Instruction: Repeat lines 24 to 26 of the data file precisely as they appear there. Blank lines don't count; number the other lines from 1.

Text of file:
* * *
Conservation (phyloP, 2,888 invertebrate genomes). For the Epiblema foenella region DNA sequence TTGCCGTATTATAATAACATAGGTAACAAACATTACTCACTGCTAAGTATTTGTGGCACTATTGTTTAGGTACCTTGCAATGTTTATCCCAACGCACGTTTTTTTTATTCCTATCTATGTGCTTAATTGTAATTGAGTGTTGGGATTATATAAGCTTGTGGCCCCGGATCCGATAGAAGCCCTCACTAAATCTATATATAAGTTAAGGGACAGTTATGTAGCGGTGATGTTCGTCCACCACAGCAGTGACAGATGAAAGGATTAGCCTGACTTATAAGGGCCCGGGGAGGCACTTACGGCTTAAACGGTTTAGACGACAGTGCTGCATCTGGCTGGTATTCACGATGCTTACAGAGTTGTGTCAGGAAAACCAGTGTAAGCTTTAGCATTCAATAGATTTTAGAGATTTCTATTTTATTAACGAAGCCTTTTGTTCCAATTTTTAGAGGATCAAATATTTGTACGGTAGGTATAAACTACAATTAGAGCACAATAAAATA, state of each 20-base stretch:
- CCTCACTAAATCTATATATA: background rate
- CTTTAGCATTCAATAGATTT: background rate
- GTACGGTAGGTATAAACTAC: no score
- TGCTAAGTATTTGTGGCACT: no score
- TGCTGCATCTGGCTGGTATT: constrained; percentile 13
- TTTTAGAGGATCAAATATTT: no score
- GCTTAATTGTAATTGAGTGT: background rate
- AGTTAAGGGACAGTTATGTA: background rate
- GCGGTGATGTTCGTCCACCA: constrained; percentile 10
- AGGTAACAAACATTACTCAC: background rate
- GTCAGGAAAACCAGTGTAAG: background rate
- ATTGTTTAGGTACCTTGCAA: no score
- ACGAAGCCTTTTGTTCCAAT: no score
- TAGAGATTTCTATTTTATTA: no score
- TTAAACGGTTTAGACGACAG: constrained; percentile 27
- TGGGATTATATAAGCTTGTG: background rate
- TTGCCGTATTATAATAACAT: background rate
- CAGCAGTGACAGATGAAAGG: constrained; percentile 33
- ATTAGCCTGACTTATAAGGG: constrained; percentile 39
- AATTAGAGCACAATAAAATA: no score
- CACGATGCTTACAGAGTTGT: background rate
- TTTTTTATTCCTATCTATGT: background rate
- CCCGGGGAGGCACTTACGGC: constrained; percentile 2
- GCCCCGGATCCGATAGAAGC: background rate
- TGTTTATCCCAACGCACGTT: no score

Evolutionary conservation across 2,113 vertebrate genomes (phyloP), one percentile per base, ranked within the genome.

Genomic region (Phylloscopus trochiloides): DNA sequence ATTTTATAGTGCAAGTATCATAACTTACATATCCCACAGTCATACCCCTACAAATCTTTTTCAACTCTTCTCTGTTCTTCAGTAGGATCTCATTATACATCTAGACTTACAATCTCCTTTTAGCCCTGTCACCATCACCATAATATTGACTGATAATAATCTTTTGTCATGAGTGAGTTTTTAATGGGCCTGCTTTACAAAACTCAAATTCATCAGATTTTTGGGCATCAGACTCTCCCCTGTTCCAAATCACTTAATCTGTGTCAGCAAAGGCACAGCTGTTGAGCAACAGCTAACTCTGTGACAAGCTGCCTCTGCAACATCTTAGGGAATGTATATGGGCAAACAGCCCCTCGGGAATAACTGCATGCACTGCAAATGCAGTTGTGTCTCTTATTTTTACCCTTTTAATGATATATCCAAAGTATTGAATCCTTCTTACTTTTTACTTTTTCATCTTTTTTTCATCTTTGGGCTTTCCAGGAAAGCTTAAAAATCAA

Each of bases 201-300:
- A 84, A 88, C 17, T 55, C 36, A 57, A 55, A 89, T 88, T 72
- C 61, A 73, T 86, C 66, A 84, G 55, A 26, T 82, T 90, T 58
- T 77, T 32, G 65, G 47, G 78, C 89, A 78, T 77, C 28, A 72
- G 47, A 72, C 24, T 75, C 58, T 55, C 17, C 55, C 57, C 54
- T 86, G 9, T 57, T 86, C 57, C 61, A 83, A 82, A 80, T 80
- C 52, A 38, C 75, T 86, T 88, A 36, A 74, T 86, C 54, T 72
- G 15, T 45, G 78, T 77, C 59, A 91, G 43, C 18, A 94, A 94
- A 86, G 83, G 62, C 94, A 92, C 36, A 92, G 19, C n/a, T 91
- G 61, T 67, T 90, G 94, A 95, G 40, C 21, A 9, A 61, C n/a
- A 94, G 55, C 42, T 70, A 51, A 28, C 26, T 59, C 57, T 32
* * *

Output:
- CCCGGGGAGGCACTTACGGC: constrained; percentile 2
- GCCCCGGATCCGATAGAAGC: background rate
- TGTTTATCCCAACGCACGTT: no score